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#193 Wu Ming Jen

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Posted 28 November 2015 - 02:58 PM

If anyone ever asks you to pay for such teachings you can be sure it's a scam.  Morepie has never charged me anything, nor anyone else in the group. 

Are you saying you get what you pay for? joking aside I am glad to hear it is not a marketing scheme.


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#194 Infolad1

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Posted 29 November 2015 - 12:12 AM

I did find this to be an interesting page of kostas second book. He clearly states that Mabu is required with level 1, and without it damage will be done to yourself. He also states this is directly from John Chang in the form of a story he was told about his understanding of the training he(John Chang) received from Liao. 

 

This is from the book, not something made up by us or our opinions on training. It's the opinion of Kostas, quoted profusely as a pro mo pai tactic. Why quoting it to ask a relevant question regarding the training is it dismissed and regarded as trolling. 

 

Wlldcat came out of the blue, conveniently after Dayshayz was suspended. Then continued to say the same things over and over just like the other man. I wasn't trolling, and was trying my best to be courteous towards you guys. I guess now you will use this as yet another "example" how the mo pai group are being targeted. 

 

I have no words.

Rudolf_safie, I really want to commend you for pointing out this great, and missed point.

 

Both standing, and sitting gongs are the basic tech In every legitimate martial art (both 

so called "External", and "Internal") I've ever seen, or trained In.

 

I've trained In the Wu-Tang system of Grandmaster Liu Yun Chiao for the past 10 years.

I've been certified to teach Yang Style Tai Chi Quan for the past 5.

 

Ma Bu is THE key to building your Initial Internal power. Learning correct breathing is

difficult for the average person, so I don't emphasize It until later, once students figure out

the Initial biomechanics. 

 

You start off with 5 minutes, and work your way up to 30 minutes, for martial purposes, 

60+ minutes for cultivation purposes.

 

Mark Cohen's excellent book on Zhan Zhuang Is highly recommended:


Inside Zhan Zhuang: First Edition

http://www.amazon.co...g=UTF8&qid=&sr=

 

In addition to his Information packed blog:

 

https://insidezhanzh...ess.com/page/3/

 

Once you understand the structure of the connective tissues, It all comes together:

 

"Excerpts from the articles in Readings on the Scientific Basis of Bodywork and Movement Therapies
by James L. Oschman, Ph.D. and Nora H. Oschman
 
The connective tissue and myofascial systems
 
The connective tissue is a continuous fabric extending throughout the animal body, even into the innermost parts of each cell. All of the great systems of the body --the circulation, the nervous system, the musculo-skeletal system, the digestive tract, the various organs -- all are ensheathed in connective tissue. It is an organ of form, relationship, support, communication, and movement.
 
Connective tissue is a composite material, consisting of strong insoluble collagen fibers embedded in a gel-like ground substance. The fibers are arranged in highly ordered, crystalline arrays. Like many other crystals, connective tissue is piezoelectric, i.e. it generates electric fields when compressed or stretched. Hence any movement of any part of the body, muscle, bone, skin, blood vessel, etc., generates characteristic electrical fields that spread through the surrounding tissues. Since collagen is a semiconductor, the connective tissue is an integrated electronic network that allows all parts of the organism to communicate with each other."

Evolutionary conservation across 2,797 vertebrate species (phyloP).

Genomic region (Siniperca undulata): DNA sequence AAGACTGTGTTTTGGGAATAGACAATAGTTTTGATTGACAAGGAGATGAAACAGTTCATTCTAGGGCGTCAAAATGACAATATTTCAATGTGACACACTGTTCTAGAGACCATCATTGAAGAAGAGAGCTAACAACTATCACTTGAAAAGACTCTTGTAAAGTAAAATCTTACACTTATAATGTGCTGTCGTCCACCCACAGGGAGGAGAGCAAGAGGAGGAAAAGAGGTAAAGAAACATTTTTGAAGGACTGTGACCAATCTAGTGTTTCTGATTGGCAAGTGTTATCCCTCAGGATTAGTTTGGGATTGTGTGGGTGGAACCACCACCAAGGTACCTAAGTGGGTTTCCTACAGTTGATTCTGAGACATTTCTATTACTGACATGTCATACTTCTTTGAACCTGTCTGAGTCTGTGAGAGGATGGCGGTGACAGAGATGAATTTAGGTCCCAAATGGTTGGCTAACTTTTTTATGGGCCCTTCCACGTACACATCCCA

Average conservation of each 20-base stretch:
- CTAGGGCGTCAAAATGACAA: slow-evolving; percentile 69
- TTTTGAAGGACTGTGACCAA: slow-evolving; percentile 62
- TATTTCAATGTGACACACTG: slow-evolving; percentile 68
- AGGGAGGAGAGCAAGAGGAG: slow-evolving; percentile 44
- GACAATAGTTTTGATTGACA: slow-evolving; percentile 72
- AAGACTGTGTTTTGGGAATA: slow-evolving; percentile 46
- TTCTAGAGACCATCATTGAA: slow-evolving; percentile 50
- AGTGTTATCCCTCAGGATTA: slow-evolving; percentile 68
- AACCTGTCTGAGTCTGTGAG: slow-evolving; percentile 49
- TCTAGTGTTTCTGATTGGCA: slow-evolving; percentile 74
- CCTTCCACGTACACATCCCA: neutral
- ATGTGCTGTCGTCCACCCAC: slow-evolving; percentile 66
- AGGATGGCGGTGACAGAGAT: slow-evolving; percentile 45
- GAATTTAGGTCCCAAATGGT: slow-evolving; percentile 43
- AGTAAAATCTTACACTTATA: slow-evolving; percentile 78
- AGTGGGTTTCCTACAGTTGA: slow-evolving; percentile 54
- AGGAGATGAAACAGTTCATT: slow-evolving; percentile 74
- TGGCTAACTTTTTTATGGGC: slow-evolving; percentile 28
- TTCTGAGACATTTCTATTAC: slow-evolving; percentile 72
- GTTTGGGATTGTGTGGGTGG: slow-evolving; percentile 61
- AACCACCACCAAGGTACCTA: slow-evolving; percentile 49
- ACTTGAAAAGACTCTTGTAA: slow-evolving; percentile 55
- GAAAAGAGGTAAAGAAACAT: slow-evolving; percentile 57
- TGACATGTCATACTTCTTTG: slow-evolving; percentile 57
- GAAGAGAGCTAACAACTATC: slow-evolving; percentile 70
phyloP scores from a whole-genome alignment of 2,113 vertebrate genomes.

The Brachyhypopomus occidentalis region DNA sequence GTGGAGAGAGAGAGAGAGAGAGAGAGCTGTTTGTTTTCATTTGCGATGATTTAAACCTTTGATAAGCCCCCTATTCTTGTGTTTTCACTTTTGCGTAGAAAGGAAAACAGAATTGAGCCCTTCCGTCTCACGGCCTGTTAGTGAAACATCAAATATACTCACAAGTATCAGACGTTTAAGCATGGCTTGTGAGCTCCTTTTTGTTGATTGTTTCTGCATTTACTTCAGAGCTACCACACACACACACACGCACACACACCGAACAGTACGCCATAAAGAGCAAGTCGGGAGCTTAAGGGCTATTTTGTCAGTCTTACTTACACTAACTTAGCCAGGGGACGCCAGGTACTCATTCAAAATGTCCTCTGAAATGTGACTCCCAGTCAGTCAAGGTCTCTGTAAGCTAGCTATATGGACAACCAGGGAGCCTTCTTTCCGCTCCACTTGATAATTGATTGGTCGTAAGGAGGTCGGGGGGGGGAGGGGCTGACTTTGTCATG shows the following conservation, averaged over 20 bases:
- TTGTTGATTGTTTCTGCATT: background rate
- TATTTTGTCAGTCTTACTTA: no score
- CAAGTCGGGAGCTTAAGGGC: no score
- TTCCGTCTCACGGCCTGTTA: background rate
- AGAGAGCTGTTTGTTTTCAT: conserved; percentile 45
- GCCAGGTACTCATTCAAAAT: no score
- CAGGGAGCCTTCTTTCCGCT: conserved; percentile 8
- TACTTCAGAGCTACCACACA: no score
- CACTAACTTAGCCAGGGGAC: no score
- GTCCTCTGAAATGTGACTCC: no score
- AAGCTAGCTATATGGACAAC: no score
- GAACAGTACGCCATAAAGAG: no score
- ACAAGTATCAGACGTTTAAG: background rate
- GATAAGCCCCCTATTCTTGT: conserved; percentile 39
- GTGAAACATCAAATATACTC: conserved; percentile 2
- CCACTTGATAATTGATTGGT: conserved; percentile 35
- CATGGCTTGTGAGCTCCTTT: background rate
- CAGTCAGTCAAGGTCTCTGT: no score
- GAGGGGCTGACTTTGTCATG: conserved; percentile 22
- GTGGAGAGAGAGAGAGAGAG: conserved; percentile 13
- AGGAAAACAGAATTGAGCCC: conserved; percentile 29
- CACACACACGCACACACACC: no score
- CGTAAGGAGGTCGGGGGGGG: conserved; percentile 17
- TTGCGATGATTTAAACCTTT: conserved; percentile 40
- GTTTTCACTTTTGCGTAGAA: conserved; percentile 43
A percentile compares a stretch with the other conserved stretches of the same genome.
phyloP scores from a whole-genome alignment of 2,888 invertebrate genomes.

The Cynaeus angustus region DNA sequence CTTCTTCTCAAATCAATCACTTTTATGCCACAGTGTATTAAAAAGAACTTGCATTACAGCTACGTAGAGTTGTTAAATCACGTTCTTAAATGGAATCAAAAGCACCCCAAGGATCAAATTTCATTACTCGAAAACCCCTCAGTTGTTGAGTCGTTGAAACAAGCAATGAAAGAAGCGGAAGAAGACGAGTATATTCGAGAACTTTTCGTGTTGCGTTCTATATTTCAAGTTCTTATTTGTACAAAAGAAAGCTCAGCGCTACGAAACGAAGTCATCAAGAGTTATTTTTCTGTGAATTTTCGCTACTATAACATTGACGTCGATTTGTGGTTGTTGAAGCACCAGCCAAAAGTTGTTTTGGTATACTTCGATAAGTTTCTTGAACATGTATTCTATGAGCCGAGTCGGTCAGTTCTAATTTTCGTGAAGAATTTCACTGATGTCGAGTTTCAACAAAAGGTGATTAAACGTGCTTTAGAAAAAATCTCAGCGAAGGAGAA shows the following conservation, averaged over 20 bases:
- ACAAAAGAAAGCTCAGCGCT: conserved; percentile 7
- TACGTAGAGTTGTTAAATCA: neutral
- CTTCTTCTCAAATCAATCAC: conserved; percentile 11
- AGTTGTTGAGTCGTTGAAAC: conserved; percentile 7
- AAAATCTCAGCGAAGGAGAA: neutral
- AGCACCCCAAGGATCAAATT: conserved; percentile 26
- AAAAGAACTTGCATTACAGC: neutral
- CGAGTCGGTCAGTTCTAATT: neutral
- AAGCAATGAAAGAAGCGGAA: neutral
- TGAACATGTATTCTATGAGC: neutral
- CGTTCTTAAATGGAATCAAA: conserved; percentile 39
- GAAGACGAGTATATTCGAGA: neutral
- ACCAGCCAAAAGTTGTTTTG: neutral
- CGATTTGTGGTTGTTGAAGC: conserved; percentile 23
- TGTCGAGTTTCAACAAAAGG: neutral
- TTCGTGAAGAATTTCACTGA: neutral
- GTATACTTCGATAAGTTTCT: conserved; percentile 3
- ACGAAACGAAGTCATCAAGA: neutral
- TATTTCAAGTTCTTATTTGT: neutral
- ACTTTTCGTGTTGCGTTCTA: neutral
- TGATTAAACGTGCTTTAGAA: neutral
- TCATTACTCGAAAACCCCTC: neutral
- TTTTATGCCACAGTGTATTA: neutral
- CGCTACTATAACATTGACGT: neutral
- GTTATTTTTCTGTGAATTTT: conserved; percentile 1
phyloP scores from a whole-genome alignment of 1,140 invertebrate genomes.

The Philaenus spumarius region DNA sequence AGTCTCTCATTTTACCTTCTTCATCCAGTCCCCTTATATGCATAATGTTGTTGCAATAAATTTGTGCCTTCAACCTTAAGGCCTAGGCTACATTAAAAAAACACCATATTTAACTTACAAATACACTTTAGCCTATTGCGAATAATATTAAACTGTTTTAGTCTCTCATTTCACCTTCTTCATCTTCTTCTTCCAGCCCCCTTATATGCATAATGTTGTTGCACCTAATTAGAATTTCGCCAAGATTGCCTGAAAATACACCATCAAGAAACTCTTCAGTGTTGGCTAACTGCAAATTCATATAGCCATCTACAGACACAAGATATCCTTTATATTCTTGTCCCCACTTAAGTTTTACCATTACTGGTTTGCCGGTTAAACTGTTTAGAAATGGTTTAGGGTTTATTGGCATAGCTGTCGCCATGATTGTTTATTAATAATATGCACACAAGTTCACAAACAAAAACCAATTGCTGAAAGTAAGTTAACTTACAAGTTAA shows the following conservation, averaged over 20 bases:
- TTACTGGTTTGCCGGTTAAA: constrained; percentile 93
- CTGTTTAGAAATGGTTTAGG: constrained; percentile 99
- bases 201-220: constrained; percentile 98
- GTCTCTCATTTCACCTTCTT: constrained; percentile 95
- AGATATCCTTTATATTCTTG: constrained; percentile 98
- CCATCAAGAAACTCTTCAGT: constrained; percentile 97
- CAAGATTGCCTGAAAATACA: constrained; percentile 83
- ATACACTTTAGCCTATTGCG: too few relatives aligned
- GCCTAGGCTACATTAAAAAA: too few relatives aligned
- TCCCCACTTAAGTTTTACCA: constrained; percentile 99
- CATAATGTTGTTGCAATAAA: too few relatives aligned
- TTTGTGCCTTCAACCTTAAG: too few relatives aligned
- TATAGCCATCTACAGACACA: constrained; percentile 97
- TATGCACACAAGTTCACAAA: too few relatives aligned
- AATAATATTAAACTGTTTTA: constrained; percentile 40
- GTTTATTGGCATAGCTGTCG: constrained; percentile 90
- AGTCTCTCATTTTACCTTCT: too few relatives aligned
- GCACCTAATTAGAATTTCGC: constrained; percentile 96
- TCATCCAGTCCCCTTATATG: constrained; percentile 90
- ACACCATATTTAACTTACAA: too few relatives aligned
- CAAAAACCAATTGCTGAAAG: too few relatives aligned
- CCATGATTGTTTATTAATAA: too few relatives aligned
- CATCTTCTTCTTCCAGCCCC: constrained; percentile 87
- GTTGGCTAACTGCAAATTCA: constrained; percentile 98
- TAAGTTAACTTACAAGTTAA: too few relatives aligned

Electric Universe - The Human Story - James Oschman

 

Dr. Oschman has a number of papers on this, that I would cite, given enough time.

 

Brian made a great point about having actual science to back up claims. The above is

a great place to start, along with the following:

 

Qigong as a Traditional Vegetative Biofeedback Therapy: Long-Term Conditioning of Physiological Mind-Body Effects

http://www.ncbi.nlm....les/PMC4475564/

 

The PDF download is free. Here are important excerpts, with photos:

 

Abstract

A contemporary understanding of Chinese Medicine (CM) regards CM diagnosis as a functional vegetative state that may be treated by vegetative reflex therapies such as acupuncture. Within this context, traditional mind-body exercises such as Qigong can be understood as an attempt to enhance physiological proprioception, by combining a special state of “awareness” with posture, movement, and breath control.

 

We have formerly trained young auditing flutists in “White Ball” Qigong to minimize anxiety-induced cold hands and lower anxiety-induced heart rate. Functional changes occurred 2–5 min after training and were observed over the whole training program, allowing the children to control their symptoms. In our current work, we report that warm fingers and calm hearts could be induced by the children even without Qigong exercises. (Emphasis mine)

 

Thus, these positive changes once induced and “conditioned” vegetatively were stable after weeks of training. This may show the mechanism by which Qigong acts as a therapeutic measure in disease: positive vegetative pathways may be activated instead of dysfunctional functional patterns. The positive vegetative patterns then may be available in critical stressful situations. Qigong exercise programs may therefore be understood as an ancient vegetative biofeedback exercise inducing positive vegetative functions which are added to the individual reactive repertoire.

 

 

2.2. Infrared Thermography

 

Experiments were performed at a mean room temperature of 20°C measured with a type K thermocouple connected to a Lab facility digital thermometer, model 2000L. An Infrared camera from FLIR, model A325 (sensibility < 0.07°C; precision ±2%), was used and supported by a tripod, placed 2 metres away from the target. Capture and image analysis were carried out with the program ThermaCAM Researcher Pro 2.9 from FLIR Systems, and the recording frequency was one photo every ten seconds.